Of course there's a lot more to consider and that will be unpacked but I'd like to give a massive thank you to all that took part, have listened to me prattle on and have encouraged us when it got hard. 

We felt that the Extended Summary would be of most use to most people and that's freely available so please share far and wide. For a printed version of the full report then it can be found on amazon at a cost and we've made a ebook version for those on a budget.

This is another part of the jigsaw, is there more to do? of course but all in good time. 

Again, thank you. 

If you want a hard copy of the full report or an Ebook version please look here

https://www.amazon.co.uk/Lets-Talk-About-Violence-Aggression/dp/1717725589/ref=sr_1_1?s=books&ie=UTF8&qid=1532019310&sr=1-1









Thursday, 12 July 2018

That's stupid

It seems odd where conversations come from and how they end up in unusual places.  I can't quite recall at what point this one started as we were driving home from some outing with Flossy, Lotty and Peanut.

Flossy and Lotty were somewhat perplexed/indignant at the legal technicality's of the adoption process. The kind of perplexed/indignant that adolescents do with such flair and verve it seems a shame that it's wasted on them. Fortunately, there ire wasn't aimed at me.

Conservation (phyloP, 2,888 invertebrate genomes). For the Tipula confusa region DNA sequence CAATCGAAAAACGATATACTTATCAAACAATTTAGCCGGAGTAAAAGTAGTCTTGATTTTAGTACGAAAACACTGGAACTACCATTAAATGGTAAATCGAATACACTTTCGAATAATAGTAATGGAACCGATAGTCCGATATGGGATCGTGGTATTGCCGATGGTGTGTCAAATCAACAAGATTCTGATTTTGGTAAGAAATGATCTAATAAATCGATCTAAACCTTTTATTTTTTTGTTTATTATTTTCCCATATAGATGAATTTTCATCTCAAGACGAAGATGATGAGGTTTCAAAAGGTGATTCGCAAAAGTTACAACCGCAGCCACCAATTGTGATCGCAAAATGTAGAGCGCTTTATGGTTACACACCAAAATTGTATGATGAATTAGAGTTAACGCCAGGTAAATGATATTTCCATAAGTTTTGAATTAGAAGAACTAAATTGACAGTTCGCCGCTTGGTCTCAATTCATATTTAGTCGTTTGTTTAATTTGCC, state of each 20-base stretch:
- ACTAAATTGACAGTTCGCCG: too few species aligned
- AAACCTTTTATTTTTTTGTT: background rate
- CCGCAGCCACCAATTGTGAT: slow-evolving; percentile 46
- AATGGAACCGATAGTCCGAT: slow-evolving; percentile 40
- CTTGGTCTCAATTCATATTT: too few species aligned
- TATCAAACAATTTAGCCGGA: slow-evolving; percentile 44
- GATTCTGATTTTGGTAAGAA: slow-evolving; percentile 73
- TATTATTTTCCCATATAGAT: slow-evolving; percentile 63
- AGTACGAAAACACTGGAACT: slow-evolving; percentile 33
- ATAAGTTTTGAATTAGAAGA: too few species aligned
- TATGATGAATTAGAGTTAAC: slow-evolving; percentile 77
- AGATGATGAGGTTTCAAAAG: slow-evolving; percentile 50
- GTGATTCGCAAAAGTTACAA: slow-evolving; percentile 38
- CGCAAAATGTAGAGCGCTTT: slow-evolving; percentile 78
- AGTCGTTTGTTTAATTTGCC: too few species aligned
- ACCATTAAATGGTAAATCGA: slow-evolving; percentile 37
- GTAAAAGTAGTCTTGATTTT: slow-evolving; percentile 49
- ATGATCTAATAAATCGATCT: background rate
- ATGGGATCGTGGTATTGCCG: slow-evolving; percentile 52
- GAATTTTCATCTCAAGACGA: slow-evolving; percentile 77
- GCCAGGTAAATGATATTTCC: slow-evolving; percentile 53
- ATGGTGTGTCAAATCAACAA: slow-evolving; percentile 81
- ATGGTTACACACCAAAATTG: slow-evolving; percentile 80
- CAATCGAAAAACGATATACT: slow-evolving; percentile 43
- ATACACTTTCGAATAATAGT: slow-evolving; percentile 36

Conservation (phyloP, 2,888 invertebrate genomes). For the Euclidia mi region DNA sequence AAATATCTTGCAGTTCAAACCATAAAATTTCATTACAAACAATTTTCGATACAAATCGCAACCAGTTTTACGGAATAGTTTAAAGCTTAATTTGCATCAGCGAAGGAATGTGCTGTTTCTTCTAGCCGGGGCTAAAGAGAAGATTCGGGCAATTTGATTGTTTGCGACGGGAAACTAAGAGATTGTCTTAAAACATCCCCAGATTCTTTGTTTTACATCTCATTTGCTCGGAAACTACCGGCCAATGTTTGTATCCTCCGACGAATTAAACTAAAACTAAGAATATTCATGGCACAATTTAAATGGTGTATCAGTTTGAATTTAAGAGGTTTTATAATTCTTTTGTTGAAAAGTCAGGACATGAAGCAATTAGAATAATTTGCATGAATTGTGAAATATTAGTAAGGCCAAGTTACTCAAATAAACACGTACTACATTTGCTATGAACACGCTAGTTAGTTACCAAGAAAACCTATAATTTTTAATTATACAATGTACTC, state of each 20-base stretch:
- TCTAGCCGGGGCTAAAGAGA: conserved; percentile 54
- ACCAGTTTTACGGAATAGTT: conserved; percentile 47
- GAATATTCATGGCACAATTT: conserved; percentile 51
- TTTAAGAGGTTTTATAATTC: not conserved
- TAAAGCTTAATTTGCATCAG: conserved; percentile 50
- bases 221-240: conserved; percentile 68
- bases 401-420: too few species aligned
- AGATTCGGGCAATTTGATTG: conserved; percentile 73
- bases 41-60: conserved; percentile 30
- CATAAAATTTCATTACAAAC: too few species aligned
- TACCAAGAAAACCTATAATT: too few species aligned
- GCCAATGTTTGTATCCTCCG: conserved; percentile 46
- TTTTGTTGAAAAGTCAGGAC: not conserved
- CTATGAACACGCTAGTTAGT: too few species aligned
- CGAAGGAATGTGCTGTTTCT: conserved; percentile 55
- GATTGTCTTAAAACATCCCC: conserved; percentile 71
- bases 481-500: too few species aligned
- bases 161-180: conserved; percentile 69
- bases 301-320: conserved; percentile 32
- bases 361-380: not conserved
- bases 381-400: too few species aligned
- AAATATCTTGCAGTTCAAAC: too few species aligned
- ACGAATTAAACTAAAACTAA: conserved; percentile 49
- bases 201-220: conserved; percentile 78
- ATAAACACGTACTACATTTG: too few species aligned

Peanut was listening but was also admiring the 'precious' stones that she'd acquired in a car park, I'd negotiated her down from two 'precious' half bricks and a couple of lumps of 'precious' railway ballast. We don't need any more 'precious' things hidden in her room.



Flossy and Lotty set about me.

So, you're saying that our mam* is not our mam when she clearly is my mam. 

Me: Only legally,  of course she is biologically your mam. 

But you're saying she's not our mam.

Me: No, I'm saying she is your mam but when the adoption order was made the birth certificate was changed and me and your mam were put on as your parents. 

But you're not our mam and dad.

Me: Well I am but I'm not...... 

Ok, what about Kasey** is she our sister?

Me: Well.......... yes of course she's your sister but from a legal position................(I trail off realising that I don't know)............Legally, you don't have the same mother.

But she is our mother and Kasey is our sister

Me: Yes, but not legally............. 

So, you're saying that she's not our mother?

This goes on for a while and blissfully is ended when we arrive home. After a brief negotiation Peanut agrees that the 'precious' stone can live with the other 'precious' stones on the drive.

Flossy and Lotty slink into the house and with a parting shot aimed with the brilliance of teenage girls they declared:

That's stupid


I agreed.
Increasingly, I'm at a loss as to how to hold all the needs of all the people in tension. Sometimes none of this makes sense.






* Birth mam
**Older biological sister



Saturday, 7 July 2018

Adoption & Fostering Podcast - Ep 45 an interview with Colourful Carwen

In this episode we interview Colourful Carwen, she was diagnosed in her 40's as having autism but throughout her childhood she presented with challenging, violent and aggressive behaviour to her parents and family. Carwen's reflective account of how experienced the world she lived as well as her feelings on the her behaviour offer a rare insight to the inner workings and thoughs of chldren who are sometimes challenging. 



Scott and Al discuss the news of the day, international adoption and LGBT predjudice. Needless to say there's the usual banter, a moment with a guitar and an interuption from a dog

Be advised there are a few adult words during the interview.